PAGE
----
The Changing Face Of Coney Island

Depression-era Ruby's Bar revamps its facade

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Call it a sign of the times.

Ruby’s Bar, the beloved Depression-era pub that fought to stay on the Coney Island Boardwalk as the People’s Playground undergoes a massive attitude adjustment, has replaced its vintage sign with a modern marquee to fit in the city’s kinder, gentler vision for the gritty Amusement District.

Workers tore down the 78-year-old watering hole’s hand-painted sign — which famously advertised hamburgers, corn dogs and other beach staples — replacing it a more contemporary plastic lettering.

Coney’s faithful lamented the change, claiming it symbolized the historic amusement district’s slow transformation from a honky-tonk fun zone into a sterilized row of rides, shops, and restaurants.

“I liked it more before,” said Ivan Samayoa. “It had more of the traditional Coney Island look.”

Amy Zuchowski agreed, claiming that Ruby’s won’t ever be the same.

“The character is what made it successful and they’re changing it,” Zuchowski said. “It should be like it used to be.”

But Ruby’s owner Michael Sarrel said he was required to make the change as part of his agreement with Central Amusements, the company overseeing the city’s plan to turn the amusement district into an upscale, year-round, tourist destination. Central Amusements allowed Ruby’s and Paul’s Daughter, a popular food stand, to stay on the Boardwalk last year provided the shops complete expensive makeovers.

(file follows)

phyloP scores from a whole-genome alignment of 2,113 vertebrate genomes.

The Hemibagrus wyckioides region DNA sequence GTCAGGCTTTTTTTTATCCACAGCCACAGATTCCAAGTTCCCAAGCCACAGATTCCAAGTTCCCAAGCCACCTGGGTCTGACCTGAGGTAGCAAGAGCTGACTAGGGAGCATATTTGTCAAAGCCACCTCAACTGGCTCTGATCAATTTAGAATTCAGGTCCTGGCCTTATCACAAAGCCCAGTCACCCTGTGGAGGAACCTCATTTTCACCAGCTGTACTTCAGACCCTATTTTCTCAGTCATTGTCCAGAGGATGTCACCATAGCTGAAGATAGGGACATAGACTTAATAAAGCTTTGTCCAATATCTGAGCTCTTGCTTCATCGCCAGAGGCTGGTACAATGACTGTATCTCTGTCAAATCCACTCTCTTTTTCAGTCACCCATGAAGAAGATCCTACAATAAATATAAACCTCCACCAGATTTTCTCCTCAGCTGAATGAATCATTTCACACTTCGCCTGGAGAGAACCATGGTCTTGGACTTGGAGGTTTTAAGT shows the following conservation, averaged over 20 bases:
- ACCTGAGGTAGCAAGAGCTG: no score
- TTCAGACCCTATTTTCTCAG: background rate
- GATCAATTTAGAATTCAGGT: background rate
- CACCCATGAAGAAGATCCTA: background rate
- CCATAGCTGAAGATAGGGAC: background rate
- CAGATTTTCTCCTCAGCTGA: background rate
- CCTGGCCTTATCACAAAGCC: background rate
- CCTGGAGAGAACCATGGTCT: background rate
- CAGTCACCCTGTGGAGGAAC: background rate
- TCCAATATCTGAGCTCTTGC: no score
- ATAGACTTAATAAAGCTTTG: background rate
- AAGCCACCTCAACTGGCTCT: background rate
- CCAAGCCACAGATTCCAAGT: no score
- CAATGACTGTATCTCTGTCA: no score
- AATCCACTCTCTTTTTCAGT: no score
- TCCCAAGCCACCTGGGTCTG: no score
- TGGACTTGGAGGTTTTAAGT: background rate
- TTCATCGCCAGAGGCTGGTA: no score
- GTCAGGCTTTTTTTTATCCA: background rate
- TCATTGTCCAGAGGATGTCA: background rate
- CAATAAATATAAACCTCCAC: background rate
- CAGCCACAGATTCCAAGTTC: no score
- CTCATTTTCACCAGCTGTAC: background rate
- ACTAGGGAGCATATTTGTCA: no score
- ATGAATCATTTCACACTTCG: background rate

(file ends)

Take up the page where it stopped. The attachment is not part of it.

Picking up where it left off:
“We were ordered to clean up our facade,” said Sarrel. “The old sign was outdated anyway. It needed a facelift.”

— with Derrick Lytle and Ben Lockhart

Reach reporter Daniel Bush at dbush@cnglocal.com or by calling (718) 260-8310. Follow him at twitter.com/dan_bush.

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Reader Feedback

Perry from Coney Island says:
Finally the 1st change for the positive for Coney Island in the 50 years I have been living and working there. It's a real pleasure to see this stretch of boardwalk adorned with beautiful new shops and classy new signs. Good luck to all who have perservered through hard times. Next year we get the carousel back which should be some beautiful venue.
June 19, 2012, 5:09 am
Regina from Bath Beach says:
I don't know how anyone could refer to losing pieces of history as "positive" or "classy" but I guess everyone is entitled to their own views. Changing an antique hand painted sign to those tacky big red plastic letters does not make the place look upscale so I really don't see why this would be considered an improvement. Re-painting the old sign would have cleaned it up and kept the history but I guess that wasn't an option. Where are the environmentalists when you need them????
June 19, 2012, 8:42 am
manny from lower east side says:
I hate to see the sign go but I'm so happy that they survived. I hope everyone will come out during the colder months when Ruby's is really going to need support.
June 19, 2012, 12:58 pm
Gee from Gravesend says:
Ruby's Bar will still have the same customers and new ones to add.Get real people.
June 19, 2012, 5:33 pm
ZoetMB from Forest Hills says:
That sign really is terrible. It makes Ruby's look like a fast food chain. Personally, I think primary colored plastic signs should be banned throughout the entire city. They are incredibly repulsive and cheap looking.

Ruby's should have put up a new painted sign, neon, a wooden sign or even better, an old-fashioned canvas awning with appropriate lettering.
March 5, 2013, 8:10 pm

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